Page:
Wow, this one is amazing too! What inspires you to want to photograph hard-to-reach locations like this place?
I’m lucky enough to have been to a lot of awesome places and I’m well aware that not everyone has this opportunity. Shooting these places, especially in 360, lets me share these experiences in the best way possible, and that’s a strong motivator in and of itself.
What are your dream photography destinations that you have yet to experience?
The absolute dream location for me is the International Space Station. I’m just hoping that maybe Elon Musk’s SpaceX can take me one day.
Previously in the THETA Z1, ‘HDR rendering’, ‘Handheld HDR’, and ‘NR (noise reduction)’ couldn’t be selected when RAW + JPEG mode was set in the THETA app. It was only possible in JPEG mode. THETA Z1 has updated firmware and improved functionality for RAW shooting! When setting RAW (DNG) + JPEG into ‘HDR rendering’ mode with THETA Z1, multiple bracketed images are combined. The resulting raw image has lower noise and higher dynamic range compared to a normal DNG. You can create a better image with a wider dynamic range even in high contrast situations such as indoor scenes with bright windows.
How has the updated firmware HDR-RAW affected your everyday workflow when creating 360 content with THETA cameras?
It’s made shooting very high quality 360 images even easier with THETA cameras. The HDR RAW update allows me to put together better quality VR tours in more interesting locations, particularly thanks to the small size of the THETA Z1 camera compared to other devices that may be more cumbersome in some circumstances.
Can you please share your 360 photo that you took with the HDR-RAW?
These are photos of a central London apartment that’s part of a larger virtual tour of a whole complex. I use a THETA 360 for these types of shoots because the apartments are small and compact which is perfect for the THETA Z1. One of these was shot with HDR-RAW, while the other is a standard image that I used as a comparison. I used the HDR mode to ensure the bright lights in the windows are not overexposed and match reality as much as possible.
Do you have any other photos taken with HDR-RAW?
This was shot in one of my favorite places to shoot 360 photos, called Leake Street and it’s a tunnel under Waterloo station in London. Places like these don’t need much advice thanks to the stunning location – it’s constantly changing thanks to the street artists that are always working here.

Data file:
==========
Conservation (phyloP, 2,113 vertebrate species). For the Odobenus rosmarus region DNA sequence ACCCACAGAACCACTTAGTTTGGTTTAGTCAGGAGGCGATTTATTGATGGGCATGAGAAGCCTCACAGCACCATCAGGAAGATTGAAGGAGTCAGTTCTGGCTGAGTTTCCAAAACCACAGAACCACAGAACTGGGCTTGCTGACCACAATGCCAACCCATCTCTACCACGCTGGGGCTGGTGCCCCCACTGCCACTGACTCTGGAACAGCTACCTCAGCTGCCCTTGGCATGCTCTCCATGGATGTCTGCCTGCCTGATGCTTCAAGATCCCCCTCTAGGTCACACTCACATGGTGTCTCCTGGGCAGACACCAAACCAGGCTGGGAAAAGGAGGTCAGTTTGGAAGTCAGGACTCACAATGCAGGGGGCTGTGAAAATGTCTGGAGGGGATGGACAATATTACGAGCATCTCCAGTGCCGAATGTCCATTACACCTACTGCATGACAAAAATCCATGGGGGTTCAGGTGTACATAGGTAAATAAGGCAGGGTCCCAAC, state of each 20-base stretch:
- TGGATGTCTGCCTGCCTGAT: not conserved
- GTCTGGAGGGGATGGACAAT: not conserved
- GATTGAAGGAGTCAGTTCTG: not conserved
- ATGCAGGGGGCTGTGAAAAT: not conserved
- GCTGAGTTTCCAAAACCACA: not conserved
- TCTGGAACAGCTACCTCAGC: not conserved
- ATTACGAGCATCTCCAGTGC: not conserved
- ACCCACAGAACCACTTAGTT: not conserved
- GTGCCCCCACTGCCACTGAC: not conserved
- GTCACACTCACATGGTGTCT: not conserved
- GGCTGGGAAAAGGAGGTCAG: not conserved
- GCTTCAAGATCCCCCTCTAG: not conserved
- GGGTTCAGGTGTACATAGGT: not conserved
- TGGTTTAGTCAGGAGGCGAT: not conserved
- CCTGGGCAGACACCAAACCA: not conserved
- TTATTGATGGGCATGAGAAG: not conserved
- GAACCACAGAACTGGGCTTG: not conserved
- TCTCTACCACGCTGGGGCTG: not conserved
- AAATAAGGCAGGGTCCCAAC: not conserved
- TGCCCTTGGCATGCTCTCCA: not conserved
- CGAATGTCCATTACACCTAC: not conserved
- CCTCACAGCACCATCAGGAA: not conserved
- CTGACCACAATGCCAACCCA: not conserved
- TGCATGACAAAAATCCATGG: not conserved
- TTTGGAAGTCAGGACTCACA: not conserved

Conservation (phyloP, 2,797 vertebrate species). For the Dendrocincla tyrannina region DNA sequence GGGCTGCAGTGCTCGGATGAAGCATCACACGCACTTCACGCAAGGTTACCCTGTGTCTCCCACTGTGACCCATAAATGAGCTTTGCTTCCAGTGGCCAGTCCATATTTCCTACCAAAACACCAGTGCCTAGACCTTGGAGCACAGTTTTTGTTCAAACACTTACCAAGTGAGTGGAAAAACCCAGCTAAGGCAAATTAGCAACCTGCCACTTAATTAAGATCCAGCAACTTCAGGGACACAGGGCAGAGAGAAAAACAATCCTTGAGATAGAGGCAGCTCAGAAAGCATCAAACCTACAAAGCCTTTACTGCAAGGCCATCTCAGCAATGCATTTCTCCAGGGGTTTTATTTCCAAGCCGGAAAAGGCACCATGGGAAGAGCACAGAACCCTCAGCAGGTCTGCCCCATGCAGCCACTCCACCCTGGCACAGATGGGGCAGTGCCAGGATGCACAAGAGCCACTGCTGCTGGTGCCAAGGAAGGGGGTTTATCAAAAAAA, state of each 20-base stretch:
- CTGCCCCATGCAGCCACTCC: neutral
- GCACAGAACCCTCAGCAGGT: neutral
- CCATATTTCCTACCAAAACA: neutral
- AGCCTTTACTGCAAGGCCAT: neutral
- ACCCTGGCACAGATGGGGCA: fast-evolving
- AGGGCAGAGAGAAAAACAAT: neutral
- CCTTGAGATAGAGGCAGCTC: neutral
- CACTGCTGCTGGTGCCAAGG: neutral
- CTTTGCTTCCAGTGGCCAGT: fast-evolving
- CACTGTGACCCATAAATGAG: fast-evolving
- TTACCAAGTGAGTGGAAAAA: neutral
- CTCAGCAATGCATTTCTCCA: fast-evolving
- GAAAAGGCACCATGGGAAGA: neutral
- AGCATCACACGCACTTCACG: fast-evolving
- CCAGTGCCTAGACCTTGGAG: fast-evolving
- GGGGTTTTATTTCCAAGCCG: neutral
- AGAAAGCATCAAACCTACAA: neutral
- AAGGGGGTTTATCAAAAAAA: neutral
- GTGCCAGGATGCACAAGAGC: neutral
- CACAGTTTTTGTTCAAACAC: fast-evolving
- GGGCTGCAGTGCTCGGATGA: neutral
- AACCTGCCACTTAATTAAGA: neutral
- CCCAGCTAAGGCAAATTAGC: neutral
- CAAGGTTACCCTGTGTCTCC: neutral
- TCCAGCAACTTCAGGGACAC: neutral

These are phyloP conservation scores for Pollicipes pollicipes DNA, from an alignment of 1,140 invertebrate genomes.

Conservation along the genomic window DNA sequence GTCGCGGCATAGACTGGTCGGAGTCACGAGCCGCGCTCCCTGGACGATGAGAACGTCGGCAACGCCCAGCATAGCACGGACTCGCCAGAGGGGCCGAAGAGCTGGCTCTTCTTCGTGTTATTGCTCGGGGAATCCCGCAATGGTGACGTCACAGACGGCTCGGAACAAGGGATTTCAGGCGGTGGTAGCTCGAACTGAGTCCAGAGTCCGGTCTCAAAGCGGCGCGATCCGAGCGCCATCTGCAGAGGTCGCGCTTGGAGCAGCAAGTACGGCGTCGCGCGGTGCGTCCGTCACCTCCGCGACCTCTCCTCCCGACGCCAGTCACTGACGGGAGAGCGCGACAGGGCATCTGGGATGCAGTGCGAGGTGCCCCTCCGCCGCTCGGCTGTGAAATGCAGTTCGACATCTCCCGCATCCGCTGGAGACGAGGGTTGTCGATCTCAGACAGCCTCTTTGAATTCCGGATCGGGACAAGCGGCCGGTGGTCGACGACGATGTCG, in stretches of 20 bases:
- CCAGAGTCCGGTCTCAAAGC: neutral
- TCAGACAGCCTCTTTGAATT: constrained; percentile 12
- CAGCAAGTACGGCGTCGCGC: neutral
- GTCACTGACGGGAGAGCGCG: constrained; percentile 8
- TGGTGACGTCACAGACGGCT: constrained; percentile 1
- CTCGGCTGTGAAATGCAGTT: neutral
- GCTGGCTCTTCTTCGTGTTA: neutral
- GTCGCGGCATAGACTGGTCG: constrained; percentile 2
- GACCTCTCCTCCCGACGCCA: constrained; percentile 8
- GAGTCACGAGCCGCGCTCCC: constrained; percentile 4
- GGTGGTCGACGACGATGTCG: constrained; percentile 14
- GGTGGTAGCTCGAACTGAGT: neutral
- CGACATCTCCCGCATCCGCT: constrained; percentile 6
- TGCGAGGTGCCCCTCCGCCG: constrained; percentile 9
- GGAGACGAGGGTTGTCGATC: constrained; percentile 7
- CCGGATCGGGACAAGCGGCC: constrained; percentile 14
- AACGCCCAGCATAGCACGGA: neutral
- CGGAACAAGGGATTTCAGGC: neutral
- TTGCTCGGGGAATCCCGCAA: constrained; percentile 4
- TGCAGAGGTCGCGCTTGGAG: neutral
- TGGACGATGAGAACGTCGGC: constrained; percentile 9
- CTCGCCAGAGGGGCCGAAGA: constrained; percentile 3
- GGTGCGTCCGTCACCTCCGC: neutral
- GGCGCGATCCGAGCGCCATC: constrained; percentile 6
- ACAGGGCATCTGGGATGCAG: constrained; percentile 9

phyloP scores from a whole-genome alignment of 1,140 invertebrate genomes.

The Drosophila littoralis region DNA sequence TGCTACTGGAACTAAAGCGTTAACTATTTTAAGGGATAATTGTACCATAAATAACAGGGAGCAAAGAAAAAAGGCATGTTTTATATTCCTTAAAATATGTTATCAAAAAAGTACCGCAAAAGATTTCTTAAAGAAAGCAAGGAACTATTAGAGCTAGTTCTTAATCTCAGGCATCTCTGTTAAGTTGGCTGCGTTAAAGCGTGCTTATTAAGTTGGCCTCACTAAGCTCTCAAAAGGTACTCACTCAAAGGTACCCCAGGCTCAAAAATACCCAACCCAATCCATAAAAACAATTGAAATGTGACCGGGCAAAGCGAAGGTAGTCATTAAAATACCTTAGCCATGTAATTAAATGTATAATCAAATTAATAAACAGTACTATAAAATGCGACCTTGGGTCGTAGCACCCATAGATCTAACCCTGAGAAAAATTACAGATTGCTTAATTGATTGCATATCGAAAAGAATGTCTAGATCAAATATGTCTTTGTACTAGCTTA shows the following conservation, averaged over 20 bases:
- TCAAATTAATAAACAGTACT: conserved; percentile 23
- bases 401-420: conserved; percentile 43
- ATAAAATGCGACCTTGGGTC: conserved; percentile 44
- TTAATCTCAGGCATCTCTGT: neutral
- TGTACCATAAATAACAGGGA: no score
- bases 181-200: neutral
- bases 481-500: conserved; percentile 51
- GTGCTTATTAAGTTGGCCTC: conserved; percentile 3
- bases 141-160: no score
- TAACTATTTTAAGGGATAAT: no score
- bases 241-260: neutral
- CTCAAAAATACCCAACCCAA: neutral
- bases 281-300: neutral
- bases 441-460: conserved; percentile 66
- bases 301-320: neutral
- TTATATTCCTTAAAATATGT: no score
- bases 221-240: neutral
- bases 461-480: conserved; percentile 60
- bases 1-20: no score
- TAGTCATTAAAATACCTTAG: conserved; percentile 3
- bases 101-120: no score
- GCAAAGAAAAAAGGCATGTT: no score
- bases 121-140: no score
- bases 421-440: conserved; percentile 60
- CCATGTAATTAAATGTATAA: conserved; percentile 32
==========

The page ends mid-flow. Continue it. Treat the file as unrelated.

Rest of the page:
I used HDR RAW mode to ensure I could capture all of the vibrant colors at their best. After shooting I put the RAW files into Lightroom Classic and made sure to adjust it to reduce overexposed areas, then I stitched it with the THETA Lightroom plugin.
Tips and tricks for beginners
What are your recommendations for beginners in the B2B space when shooting 360 with THETA? Would you recommend a specific model, shooting tips, any third party service?
The best way to learn is to actually go out and do it. Follow the tutorials available on YouTube, like this intro video on creating VR tours, and be OK with making mistakes as you learn the ropes.
The THETA Z1 is best for quality, but any THETA 360 camera out right now will be good enough to practice with. Some features on the THETA Z1, for instance, are geared toward more experienced users, so there are more beginner-friendly models that can be great for first-time 360 photographers, like the THETA SC2. That model streamlines many of the more complicated aspects of 360 photography so less savvy users can get meaningful experience. Anyone interested can check out the difference between these models here. I really like Kuula as a 360 image-hosting service and Lightroom is essential if you want to take your 360 photography more seriously or even make it part of your professional life.
RICOH also provides their own official virtual tour software for THETA 360-degree cameras called RICOH360 Tours! This service would be an excellent benefit to art centers with features like AI technologies, fast & convenient shooting, virtual tour management, & more.
Thank you for sharing your amazing photos and tricks! We are looking forward to seeing more of your amazing images taken with THETA!
Daniel’s travels and adventurous photography habits can teach us all something new, and we hope it inspires you all to get out there and shoot those interesting locations in your town or vacation destinations. Be sure to check out Daniel’s YouTube channel for more content and check back soon for our next expert interview!